I see a lot of evolution happening in the open source community that is catching up with what Google has done — 3 out of the prominent papers below are from Google , they have solved the globally distributed consistent data store problem.
- Megastore — a highly available distributed consistent database. Uses Bigtable as its storage subsystem.
- Spanner — Globally distributed synchronously replicated linearizable database which supports SQL access.
- MESA– provides consistency, high availability, reliability, fault tolerance and scalability for large data and query volumes.
- CockroachDB — An open source version of Spanner (led by former engineers) in active development.
- Snowflake — elastic data warehouse.
While the first generation of Hadoop ecosystem started with monolithic schedulers like YARN, it evolved towards hierarchical schedulers (Mesos), that can manage distinct workloads, across different kind of compute workloads, to achieve higher utilization and efficiency.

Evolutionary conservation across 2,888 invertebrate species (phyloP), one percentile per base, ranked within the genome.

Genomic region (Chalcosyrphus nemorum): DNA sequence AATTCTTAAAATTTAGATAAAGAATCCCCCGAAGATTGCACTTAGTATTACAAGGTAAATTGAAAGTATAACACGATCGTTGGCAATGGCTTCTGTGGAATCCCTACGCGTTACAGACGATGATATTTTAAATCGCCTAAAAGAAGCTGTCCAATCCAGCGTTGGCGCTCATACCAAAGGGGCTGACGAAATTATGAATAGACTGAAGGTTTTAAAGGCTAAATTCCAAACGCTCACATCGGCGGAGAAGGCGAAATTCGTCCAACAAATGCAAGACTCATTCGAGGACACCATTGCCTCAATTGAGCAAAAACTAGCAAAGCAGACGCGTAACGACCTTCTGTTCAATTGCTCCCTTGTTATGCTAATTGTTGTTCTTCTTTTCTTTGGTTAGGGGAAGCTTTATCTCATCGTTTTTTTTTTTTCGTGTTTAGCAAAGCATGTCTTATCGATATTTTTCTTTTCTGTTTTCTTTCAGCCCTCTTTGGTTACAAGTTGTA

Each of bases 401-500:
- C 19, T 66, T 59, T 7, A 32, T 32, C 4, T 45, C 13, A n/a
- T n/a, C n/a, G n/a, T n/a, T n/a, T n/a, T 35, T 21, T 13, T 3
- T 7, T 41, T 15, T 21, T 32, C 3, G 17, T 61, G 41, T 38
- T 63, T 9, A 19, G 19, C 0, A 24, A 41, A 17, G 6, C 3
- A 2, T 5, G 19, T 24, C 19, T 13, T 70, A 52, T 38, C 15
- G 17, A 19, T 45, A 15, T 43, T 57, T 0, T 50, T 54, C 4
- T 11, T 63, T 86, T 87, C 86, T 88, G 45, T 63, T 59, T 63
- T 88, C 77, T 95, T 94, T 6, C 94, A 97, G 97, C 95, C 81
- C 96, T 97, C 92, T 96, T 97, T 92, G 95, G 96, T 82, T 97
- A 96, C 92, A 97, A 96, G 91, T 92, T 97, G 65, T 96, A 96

- YARN — Hadoop compute framework.
- Mesos — scheduling between multiple diverse cluster computing frameworks.
These are loosely coupled with schedulers whose primary function is schedule jobs based on scheduling policies/configuration.
- Apache REEF– a library for developing portable applications for cluster resource managers such as YARN or Mesos.
- Traditional monolith schedulers, Capacity Scheduler and FairShare Scheduler.
These are systems that are used for coordination and state management across distributed data systems.
- Paxos — a simple version of the classical paper; used for distributed systems consensus and coordination. NoPaxos– simplifies by Replacing Consensus with Network Ordering.
- Chubby — Google’s distributed locking service that implements Paxos.
- Zookeeper — open source version inspired from Chubby though is general coordination service than simply a locking service
- Raft Consensus Algorithm
The execution runtimes provide an environment for running distinct kinds of compute. The most common runtimes are
Spark — its popularity and adoption is challenging the traditional Hadoop ecosystem.
Flink — very similar to Spark ecosystem; strength over Spark is in iterative processing.